Saturday, August 8, 2015

Carl Sagan's The Demon Haunted World

For my book report I chose “The Demon Haunted World” by Carl Sagan for a few different reasons – one being that I was able to find it for free online, and the second (and more important reason) was because it features many different topics of discussion; all of which, as it turns out, are easily presented by Sagan with undertones of humor. Carl Sagan opens the book with, what I think to be, a great story about his discussion with a driver: the driver asks Sagan about various pseudoscience topics (aliens, prophecies, astrology, etc.) to which Sagan responds with “ …the evidence is crummy.” Sagan follows up in the book by saying “…there’s so much in real science that’s equally exciting, more mysterious, a greater intellectual challenge – as well as being a lot closer to the truth.” This is a key idea in The Demon Haunted World, the idea that actual science can be just as exciting as pseudoscience and the passion for real science is quickly fading under the shadow of pseudoscience. In many of the chapters Sagan builds on this idea, arguing that pseudoscience is much easier to understand and present to the general public, it appeals to powerful emotions of the unknown and grandiose lives other than our own.
               While it is difficult to choose a single part of the book as my favorite, I really enjoyed the chapter on aliens.  The idea of extraterrestrial life is a topic that has always been a huge interest of mine, ever since I was a little kid and would look up at the stars.  It’s a topic that has been a huge spotlight for different outlets over the past few decades – movies, television shows, news reports, talk shows, the list goes on. Sagan approaches the topics in a scientific manner stating that “…everything hinges on the matter of evidence. The evidence must be airtight. The more we want it to be true, the more careful we have to be. No witness’s say-so is good enough. People make mistakes…”(p.68). He argues that most, if not all, UFO sightings are anecdotes – and even the many anecdotes don’t follow a uniform explanation, they feature very diverse observations.  Sagan also brings up the topic of false memories and the idea of suggestive interviews with regards to alien abductions – a topic that was discussed in the lectures of class.  He does not say that aliens do not exist, or that there’s no possibility, just that we must remain skeptical of sensational accounts.  He ends the chapter by saying that we as a general population should utilize the tools of skepticism when dealing with things such as aliens and UFOs.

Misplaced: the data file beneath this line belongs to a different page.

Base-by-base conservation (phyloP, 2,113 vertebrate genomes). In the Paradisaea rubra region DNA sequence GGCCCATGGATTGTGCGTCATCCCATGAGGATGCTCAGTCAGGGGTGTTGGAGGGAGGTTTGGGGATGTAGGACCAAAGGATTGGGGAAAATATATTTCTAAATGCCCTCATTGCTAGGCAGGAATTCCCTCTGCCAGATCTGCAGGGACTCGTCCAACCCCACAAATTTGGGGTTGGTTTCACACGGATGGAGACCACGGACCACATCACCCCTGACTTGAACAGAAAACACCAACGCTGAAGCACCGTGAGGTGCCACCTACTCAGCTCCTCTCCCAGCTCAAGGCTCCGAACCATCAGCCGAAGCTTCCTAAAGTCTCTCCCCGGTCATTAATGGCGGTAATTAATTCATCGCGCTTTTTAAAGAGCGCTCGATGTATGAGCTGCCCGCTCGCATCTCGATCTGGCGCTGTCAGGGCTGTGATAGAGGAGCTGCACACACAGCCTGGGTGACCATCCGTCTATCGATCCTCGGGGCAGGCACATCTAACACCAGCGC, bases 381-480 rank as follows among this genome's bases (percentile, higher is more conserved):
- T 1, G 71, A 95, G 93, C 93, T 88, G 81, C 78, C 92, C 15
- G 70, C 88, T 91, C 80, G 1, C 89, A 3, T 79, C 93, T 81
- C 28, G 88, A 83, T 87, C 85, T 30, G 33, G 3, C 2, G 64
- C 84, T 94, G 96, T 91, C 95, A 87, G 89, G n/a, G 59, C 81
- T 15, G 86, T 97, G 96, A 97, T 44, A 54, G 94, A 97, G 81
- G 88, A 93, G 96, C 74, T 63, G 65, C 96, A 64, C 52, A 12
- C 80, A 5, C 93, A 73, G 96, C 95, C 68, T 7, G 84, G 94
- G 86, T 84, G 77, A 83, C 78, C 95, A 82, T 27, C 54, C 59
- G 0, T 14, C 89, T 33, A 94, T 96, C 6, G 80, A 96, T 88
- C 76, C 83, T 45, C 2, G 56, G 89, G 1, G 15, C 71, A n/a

Carl Sagan’s book really ties in with almost all aspects of the class with regards to pseudoscience. He argues that the scientific method is one of great importance when examining things of scientific nature – something that pseudoscience rarely, if ever, does. He discusses the concept of correlation does not imply causation, as well as absence of evidence is not evidence of absence.  As a reader, you can extend what you learn from this book into real-world problems and current issues – to look at an issue with skepticism and not rush to an emotional conclusion on a topic without all the information.

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